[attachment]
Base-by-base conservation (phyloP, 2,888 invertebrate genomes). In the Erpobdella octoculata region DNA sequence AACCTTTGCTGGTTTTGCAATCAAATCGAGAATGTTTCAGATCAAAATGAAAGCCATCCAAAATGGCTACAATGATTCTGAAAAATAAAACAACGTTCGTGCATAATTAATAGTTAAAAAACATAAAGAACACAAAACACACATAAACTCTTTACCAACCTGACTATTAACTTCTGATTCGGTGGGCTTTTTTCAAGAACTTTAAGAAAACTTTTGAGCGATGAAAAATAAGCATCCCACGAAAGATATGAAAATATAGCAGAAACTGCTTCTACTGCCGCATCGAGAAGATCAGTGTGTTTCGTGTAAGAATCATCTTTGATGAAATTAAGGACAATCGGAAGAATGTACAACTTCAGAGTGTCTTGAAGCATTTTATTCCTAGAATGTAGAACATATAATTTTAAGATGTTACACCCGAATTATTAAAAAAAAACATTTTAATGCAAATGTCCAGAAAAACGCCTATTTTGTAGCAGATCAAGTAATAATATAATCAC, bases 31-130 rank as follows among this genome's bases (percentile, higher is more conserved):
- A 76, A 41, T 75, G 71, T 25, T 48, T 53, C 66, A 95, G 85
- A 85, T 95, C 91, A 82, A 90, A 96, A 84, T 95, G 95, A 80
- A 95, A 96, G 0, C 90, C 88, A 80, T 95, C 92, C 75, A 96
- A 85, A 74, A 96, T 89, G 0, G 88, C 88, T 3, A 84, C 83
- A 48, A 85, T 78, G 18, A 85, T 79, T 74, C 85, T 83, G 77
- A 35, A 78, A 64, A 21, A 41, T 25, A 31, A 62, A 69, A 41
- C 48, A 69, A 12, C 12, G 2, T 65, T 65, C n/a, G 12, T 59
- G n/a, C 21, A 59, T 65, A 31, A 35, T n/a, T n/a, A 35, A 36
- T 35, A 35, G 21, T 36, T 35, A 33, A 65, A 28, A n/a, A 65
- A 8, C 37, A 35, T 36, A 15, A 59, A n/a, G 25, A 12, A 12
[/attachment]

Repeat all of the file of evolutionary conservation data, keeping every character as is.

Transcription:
Base-by-base conservation (phyloP, 2,888 invertebrate genomes). In the Erpobdella octoculata region DNA sequence AACCTTTGCTGGTTTTGCAATCAAATCGAGAATGTTTCAGATCAAAATGAAAGCCATCCAAAATGGCTACAATGATTCTGAAAAATAAAACAACGTTCGTGCATAATTAATAGTTAAAAAACATAAAGAACACAAAACACACATAAACTCTTTACCAACCTGACTATTAACTTCTGATTCGGTGGGCTTTTTTCAAGAACTTTAAGAAAACTTTTGAGCGATGAAAAATAAGCATCCCACGAAAGATATGAAAATATAGCAGAAACTGCTTCTACTGCCGCATCGAGAAGATCAGTGTGTTTCGTGTAAGAATCATCTTTGATGAAATTAAGGACAATCGGAAGAATGTACAACTTCAGAGTGTCTTGAAGCATTTTATTCCTAGAATGTAGAACATATAATTTTAAGATGTTACACCCGAATTATTAAAAAAAAACATTTTAATGCAAATGTCCAGAAAAACGCCTATTTTGTAGCAGATCAAGTAATAATATAATCAC, bases 31-130 rank as follows among this genome's bases (percentile, higher is more conserved):
- A 76, A 41, T 75, G 71, T 25, T 48, T 53, C 66, A 95, G 85
- A 85, T 95, C 91, A 82, A 90, A 96, A 84, T 95, G 95, A 80
- A 95, A 96, G 0, C 90, C 88, A 80, T 95, C 92, C 75, A 96
- A 85, A 74, A 96, T 89, G 0, G 88, C 88, T 3, A 84, C 83
- A 48, A 85, T 78, G 18, A 85, T 79, T 74, C 85, T 83, G 77
- A 35, A 78, A 64, A 21, A 41, T 25, A 31, A 62, A 69, A 41
- C 48, A 69, A 12, C 12, G 2, T 65, T 65, C n/a, G 12, T 59
- G n/a, C 21, A 59, T 65, A 31, A 35, T n/a, T n/a, A 35, A 36
- T 35, A 35, G 21, T 36, T 35, A 33, A 65, A 28, A n/a, A 65
- A 8, C 37, A 35, T 36, A 15, A 59, A n/a, G 25, A 12, A 12